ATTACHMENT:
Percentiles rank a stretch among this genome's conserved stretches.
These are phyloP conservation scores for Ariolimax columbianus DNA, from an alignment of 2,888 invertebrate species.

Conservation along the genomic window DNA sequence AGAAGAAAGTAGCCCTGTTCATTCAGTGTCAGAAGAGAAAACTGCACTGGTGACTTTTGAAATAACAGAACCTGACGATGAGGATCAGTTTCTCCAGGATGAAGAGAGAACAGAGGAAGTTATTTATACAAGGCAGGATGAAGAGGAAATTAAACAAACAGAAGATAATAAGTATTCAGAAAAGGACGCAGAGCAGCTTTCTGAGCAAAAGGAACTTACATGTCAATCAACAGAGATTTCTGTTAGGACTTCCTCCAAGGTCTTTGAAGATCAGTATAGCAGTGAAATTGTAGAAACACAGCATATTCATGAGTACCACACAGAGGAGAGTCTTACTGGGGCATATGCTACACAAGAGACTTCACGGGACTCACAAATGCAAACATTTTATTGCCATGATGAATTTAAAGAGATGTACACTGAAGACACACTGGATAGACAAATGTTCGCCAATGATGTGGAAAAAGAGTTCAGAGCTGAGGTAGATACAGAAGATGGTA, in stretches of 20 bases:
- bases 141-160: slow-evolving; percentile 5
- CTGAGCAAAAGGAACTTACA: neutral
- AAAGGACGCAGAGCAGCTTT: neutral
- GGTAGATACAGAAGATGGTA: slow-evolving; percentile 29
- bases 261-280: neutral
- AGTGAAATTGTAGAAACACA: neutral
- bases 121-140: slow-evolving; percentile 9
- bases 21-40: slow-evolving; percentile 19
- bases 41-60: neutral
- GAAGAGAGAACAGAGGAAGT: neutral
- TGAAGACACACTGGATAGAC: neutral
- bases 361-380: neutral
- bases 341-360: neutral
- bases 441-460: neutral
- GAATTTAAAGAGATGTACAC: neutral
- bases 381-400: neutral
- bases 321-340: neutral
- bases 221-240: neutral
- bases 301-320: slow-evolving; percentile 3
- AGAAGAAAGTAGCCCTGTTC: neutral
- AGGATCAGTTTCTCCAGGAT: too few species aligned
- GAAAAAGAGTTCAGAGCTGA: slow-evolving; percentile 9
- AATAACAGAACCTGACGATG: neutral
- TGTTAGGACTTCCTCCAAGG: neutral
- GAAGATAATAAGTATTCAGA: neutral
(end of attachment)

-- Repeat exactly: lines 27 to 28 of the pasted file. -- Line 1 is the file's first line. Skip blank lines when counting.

- TGTTAGGACTTCCTCCAAGG: neutral
- GAAGATAATAAGTATTCAGA: neutral